While the Duxbury lawyer continually insisted that the ZBA must act impartially, Witten also assured the residents that Stoneham can mount a defense against some of the most detrimental impacts of the apartment complex by carefully soliciting input and advise from a host of consultants to be hired by the town.
He also contended that if that testimony proves that the project itself carries too many health and public safety concerns to be adequately mitigated by the ZBA by adding conditions to an approved comprehensive permit, the town officials are within their rights to deny the petition.
"The rules of 40B are horribly slanted against the municipality. But municipalities have not fared poorly, when they stood up to a [proposal] that was the wrong development in the wrong location," said Witten.
According to the state's affordable housing regulations, the Board of Selectmen will have the first opportunity to object to components of the proposal when Concoran and Co. seeks a so-called project eligibility letter from Mass. Housing or another approved agency.
That state permission essentially declares that the entity about to proceed with an affordable housing project is eligible for financing and has agreed to profit limitations on the development.
While the Selectmen will have 30-days to issue comments on that initial proposal, Witten surmised that its extremely unlikely that Mass. Housing will withhold the project eligibility letter as a result of any objections lodged by the town officials.
"Rarely has Mass Housing denied a project for this project eligibility ticket. You can count the number of times on two hands [that has happened] over the past two decades. You should assume that the ticket will be granted by Mass. Housing," Witten explained.
After the developer receives that approval, he will then be able to submit a formal application to the ZBA for a comprehensive permit. The ZBA must set up and hold an initial public hearing within 30-days of that application.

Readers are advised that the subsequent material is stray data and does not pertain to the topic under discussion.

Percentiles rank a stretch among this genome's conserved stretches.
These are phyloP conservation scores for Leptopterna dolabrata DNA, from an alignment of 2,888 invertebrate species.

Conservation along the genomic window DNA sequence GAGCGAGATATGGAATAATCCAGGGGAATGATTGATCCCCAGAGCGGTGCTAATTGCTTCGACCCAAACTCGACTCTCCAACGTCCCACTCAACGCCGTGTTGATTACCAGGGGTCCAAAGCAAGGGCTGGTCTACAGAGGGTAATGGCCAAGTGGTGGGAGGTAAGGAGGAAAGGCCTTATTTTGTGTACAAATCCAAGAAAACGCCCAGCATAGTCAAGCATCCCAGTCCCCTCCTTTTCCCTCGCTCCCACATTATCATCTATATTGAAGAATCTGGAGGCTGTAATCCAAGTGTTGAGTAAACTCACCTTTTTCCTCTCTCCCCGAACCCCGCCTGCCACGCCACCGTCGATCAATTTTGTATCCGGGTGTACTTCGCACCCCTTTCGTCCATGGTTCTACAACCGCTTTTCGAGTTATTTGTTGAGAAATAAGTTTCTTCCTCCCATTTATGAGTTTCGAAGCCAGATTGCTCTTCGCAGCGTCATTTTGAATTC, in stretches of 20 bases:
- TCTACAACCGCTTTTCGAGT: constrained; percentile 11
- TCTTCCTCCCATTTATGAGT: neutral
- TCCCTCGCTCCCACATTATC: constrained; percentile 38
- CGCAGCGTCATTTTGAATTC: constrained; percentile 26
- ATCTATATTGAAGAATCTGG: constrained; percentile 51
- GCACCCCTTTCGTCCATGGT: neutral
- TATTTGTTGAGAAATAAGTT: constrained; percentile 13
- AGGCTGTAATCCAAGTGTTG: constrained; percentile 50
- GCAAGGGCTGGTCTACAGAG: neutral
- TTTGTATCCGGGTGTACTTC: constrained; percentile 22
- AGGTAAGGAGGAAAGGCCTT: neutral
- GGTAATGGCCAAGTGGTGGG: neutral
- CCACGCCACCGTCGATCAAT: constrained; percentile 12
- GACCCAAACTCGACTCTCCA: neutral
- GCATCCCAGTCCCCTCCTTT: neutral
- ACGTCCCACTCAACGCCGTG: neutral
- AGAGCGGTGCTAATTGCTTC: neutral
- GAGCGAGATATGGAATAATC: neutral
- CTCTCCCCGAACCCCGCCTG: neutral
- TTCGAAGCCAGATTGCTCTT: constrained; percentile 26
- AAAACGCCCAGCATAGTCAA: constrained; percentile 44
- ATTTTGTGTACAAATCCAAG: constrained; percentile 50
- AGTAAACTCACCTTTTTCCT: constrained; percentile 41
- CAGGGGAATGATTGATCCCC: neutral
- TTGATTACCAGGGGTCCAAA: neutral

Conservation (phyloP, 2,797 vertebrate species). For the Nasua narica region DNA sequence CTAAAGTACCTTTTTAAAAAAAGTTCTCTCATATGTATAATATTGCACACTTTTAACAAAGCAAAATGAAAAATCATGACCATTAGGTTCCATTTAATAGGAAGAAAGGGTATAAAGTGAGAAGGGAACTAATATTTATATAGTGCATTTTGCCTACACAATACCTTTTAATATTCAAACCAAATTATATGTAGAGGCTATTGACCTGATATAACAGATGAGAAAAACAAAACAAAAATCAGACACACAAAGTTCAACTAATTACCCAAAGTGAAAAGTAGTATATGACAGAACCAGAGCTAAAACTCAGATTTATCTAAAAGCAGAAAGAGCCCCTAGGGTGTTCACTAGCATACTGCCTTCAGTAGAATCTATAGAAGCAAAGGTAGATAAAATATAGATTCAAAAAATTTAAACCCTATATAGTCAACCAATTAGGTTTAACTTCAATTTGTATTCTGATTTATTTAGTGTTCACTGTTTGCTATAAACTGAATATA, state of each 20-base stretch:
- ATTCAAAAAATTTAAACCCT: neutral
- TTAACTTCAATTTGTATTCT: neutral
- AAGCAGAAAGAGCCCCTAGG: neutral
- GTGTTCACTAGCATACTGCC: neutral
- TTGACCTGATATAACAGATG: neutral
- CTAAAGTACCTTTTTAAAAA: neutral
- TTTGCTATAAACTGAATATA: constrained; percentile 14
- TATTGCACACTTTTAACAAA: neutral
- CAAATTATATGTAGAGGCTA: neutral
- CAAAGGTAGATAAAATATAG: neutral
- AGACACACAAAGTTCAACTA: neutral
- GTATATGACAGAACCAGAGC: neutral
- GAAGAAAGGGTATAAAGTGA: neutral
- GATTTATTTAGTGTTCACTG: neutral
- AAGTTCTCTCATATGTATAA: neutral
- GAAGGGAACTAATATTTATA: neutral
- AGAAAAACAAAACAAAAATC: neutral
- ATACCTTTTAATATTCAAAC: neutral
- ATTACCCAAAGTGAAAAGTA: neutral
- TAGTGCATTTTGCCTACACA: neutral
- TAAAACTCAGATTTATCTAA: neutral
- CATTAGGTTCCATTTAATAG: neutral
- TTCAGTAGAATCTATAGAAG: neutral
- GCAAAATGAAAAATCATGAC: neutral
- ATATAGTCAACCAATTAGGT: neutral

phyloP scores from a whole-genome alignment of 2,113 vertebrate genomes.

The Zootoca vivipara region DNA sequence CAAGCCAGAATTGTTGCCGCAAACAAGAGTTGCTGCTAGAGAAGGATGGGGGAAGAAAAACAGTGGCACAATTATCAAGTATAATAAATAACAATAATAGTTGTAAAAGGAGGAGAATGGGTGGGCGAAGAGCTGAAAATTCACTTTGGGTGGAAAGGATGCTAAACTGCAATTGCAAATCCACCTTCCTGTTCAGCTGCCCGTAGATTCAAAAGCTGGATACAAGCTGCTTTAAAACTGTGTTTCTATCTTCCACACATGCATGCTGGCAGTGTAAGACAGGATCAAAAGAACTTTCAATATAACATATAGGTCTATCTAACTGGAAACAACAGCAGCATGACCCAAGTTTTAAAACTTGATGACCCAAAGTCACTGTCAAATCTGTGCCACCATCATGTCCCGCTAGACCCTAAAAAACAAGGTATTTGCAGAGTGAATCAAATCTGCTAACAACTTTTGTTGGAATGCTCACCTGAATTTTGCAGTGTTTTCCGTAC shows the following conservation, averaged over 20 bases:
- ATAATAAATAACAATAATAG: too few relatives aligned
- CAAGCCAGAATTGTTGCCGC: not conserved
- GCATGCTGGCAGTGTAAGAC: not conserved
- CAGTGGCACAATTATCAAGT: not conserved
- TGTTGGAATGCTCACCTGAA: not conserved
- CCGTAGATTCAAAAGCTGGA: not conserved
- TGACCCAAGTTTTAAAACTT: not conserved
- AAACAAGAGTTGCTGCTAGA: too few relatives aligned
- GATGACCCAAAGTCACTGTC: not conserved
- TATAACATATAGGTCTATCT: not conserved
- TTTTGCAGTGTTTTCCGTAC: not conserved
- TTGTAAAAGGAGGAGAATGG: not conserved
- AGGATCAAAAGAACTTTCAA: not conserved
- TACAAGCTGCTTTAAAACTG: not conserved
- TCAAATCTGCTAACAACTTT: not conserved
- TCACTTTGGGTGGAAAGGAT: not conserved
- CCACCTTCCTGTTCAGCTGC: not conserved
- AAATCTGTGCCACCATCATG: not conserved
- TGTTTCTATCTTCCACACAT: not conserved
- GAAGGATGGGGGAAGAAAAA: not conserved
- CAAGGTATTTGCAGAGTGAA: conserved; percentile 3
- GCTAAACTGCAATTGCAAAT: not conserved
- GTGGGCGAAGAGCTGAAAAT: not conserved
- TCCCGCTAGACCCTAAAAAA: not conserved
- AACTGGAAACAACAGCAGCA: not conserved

According to Witten, upon receiving that petition, it is critical that town officials check to see what types of waivers from local zoning bylaws are being sought by Concoran and Co., because the ZBA will likely want to hire consultants to examine whether the applicant's reasoning for those requests is valid.
One of the most important considerations to be made by those consultants is whether the requests for relief should be denied due to public health and safety concerns. However, in doing so, the consultants must be careful to ensure that forcing the developer to comply with the regulation won't carry such a high price-tag, that it renders the entire project "economically unfeasible".
"The developer is going to ask for a waiver from any type of regulation that can possibly interfere with a project. [The ZBA] can only waive a local regulation if [making the developer adhere to the law] would render the project uneconomic. That's the test," Witten said.
In the case of an affordable housing project with rental units, legal precedent has established that a development will be rendered uneconomic, when the petitioner's rate of return drops below 10 percent.
Hiring those consultants quickly is important, the attorney emphasized, because the ZBA technically has 180 days from the opening meeting to gather all relevant testimony. The public hearing must then be closed — unless an extension is granted by the petitioner — and a final written decision on the comprehensive permit must be issued within 40 days.
© The Stoneham Independent